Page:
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SWOT Analysis: Gold Reacts to March Rate Hike Talk

 -- Published: Monday, 6 March 2017 | Print  | Disqus 

By Frank Holmes


  • The best performing precious metal for the week was palladium up 0.39 percent.  Friday’s Commitments of Traders Report showed money managers increased their bullish positions over the past week. On Thursday the European Union reported consumer prices were 2 percent higher in February than a year earlier, reports MarketWatch. This is the highest rate of inflation in four years, and a pickup from 1.8 percent in January 2017. Europeans have been significant buyers of gold in recent months.
  • Provisional data from consultancy firm GFMS shows that India’s gold imports in February surged to 50 tonnes, reports Reuters. This is up more than 82 percent from a year ago, and should support global prices that are trading near their highest level in three-and-a-half months. “Pent-up demand on the ease of the cash crunch and wedding related demand lifted imports in February,” said Sudheesh Nambiath with GFMS.
  • Australia saw its highest gold production levels in more than 17 years, reports Kitco News, totaling 298 tonnes according to data compiled by mining consultancy firm Surbirton Associates. Production is up around 3.5 percent compared to last year and is the highest since 1999.  Australia has seen renewed interest in gold exploration and production as labor and other input costs have dropped in recent years.


  • The worst performing precious metal for the week was platinum, falling 3.03 percent.  A story in Business Day reported mid-week that a new study indicated that South Africa should reconsider public ownership of the mining industry.  Gold is headed for its biggest weekly drop since November, declining for the fourth time in five days, reports Bloomberg. Gold prices fell as the U.S. dollar rallied following the Federal Reserve’s increased expectation for a March interest rate hike. New York Fed President William Dudley said earlier this week that the case for tightening had become a lot more compelling, while John Williams of the San Francisco Fed said he sees serious consideration for a rise at the March 14-15 meeting.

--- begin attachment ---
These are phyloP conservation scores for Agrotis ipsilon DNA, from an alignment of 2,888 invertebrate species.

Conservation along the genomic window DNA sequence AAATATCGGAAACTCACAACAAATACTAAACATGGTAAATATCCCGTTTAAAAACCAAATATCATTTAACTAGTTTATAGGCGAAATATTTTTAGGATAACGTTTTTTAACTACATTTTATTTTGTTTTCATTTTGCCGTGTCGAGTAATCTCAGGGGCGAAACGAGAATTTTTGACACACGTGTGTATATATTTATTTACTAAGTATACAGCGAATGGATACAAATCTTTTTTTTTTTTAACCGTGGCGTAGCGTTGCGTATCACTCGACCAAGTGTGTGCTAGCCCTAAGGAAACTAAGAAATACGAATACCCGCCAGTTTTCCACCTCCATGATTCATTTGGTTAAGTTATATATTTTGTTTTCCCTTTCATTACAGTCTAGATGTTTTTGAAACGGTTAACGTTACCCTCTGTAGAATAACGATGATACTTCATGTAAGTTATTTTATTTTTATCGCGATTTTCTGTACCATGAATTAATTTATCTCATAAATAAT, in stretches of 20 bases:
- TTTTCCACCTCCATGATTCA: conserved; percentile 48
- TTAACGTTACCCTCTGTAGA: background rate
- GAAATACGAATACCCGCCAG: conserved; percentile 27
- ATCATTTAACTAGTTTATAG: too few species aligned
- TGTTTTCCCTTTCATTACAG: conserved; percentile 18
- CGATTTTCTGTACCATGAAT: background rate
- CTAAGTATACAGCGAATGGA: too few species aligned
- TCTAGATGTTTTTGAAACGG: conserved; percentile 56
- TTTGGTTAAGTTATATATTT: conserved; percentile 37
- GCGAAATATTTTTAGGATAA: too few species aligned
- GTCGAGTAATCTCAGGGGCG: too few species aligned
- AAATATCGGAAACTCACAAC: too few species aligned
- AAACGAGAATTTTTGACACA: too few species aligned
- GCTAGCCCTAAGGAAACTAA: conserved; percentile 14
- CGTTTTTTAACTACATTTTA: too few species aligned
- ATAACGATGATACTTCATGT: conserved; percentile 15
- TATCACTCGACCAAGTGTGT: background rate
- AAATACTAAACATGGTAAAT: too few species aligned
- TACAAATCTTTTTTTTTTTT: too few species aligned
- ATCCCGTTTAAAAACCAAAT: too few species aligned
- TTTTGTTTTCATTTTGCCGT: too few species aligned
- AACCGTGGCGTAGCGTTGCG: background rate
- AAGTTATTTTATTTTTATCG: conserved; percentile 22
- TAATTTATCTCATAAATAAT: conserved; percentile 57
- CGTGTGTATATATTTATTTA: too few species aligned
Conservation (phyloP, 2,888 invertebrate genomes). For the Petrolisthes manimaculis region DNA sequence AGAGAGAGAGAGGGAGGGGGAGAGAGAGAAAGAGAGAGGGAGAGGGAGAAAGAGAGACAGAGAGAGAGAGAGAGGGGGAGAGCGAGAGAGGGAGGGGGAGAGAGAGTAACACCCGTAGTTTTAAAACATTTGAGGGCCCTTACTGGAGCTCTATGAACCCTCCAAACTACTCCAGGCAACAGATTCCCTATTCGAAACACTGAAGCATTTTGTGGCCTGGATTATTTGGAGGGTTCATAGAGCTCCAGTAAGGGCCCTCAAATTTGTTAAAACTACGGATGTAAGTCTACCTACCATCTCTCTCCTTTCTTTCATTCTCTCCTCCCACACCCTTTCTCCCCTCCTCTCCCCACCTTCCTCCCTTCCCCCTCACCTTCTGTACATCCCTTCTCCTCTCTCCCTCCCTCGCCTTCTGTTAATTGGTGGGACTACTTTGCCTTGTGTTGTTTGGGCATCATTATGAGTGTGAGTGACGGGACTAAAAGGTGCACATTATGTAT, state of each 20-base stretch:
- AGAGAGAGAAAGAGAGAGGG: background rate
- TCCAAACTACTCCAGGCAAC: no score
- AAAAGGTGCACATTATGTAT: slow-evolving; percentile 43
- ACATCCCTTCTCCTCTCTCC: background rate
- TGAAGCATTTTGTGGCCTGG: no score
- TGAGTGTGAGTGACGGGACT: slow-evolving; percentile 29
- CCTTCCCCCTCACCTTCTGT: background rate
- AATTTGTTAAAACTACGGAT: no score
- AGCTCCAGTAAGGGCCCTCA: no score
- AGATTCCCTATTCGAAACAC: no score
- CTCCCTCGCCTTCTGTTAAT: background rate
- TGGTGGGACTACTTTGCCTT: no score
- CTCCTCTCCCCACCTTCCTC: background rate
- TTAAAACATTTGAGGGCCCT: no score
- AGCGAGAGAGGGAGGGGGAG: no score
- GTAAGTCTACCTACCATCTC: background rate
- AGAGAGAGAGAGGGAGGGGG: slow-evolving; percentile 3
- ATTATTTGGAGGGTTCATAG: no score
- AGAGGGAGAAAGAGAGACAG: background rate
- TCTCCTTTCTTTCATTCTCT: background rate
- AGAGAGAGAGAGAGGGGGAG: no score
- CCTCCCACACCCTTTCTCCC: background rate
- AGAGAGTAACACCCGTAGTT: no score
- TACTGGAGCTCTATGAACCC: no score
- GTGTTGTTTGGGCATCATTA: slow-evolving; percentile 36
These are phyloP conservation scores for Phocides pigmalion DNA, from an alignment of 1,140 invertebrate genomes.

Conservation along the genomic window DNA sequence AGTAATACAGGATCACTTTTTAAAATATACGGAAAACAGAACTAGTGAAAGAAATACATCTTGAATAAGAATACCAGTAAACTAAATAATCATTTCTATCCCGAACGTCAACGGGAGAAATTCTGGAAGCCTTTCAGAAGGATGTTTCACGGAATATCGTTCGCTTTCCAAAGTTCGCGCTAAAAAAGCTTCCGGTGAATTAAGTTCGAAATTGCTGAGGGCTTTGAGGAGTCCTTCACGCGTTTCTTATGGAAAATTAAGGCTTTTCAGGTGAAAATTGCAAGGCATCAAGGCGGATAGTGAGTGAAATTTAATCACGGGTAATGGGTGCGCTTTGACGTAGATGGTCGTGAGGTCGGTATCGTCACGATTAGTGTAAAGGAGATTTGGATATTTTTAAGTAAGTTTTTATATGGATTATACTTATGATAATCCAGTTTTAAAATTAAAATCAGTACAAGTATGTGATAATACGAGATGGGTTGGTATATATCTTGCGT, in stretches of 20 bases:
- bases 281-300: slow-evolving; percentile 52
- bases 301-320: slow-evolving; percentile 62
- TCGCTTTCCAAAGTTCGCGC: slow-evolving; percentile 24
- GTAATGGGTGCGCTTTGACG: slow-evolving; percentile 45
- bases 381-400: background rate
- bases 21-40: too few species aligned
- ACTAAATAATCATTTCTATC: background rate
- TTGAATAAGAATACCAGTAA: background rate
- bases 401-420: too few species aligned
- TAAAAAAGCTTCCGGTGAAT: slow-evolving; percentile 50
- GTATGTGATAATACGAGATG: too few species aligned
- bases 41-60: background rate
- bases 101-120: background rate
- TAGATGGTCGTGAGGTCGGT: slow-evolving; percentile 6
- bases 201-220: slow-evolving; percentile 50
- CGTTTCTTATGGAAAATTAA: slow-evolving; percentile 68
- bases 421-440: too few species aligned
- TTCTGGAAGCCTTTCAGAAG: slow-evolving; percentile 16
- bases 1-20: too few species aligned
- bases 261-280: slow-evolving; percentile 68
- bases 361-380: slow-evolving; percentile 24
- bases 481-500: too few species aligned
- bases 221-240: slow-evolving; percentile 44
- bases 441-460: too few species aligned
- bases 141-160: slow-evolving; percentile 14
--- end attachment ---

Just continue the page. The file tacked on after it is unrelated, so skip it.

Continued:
• Sales of U.S. Mint American Eagle gold coins fell to a 14-month low, reports Reuters, while silver coin sales were also sharply lower last month. The U.S. Mint sold 27,500 ounces of the gold coins in February, down 67 percent from last year. Despite analysts expecting nervousness ahead of elections in the Netherlands, France and Germany to help the gold price this year, new expectations for higher U.S. interest rates could provide a source of pressure, the article continues.
  • Chinese gold imports from Hong Kong slid in January, reports January gold imports totaled 32 metric tons (mt), down 40 percent from December and reaching a two-year low. Combined imports for January stand at 50 mt, down 35 percent year-over-year.


  • Mark Bristow, Chief Executive of Randgold Resources, announced during the company’s annual results presentation that more cash would be returned to shareholders over the next few years. At a gold price of $1,200 an ounce, the company expects to generate as much as $1.7 billion by year-end 2021, reports Moneyweb, which could be returned to shareholders. “This would represent a step change in the quantum of dividends paid.”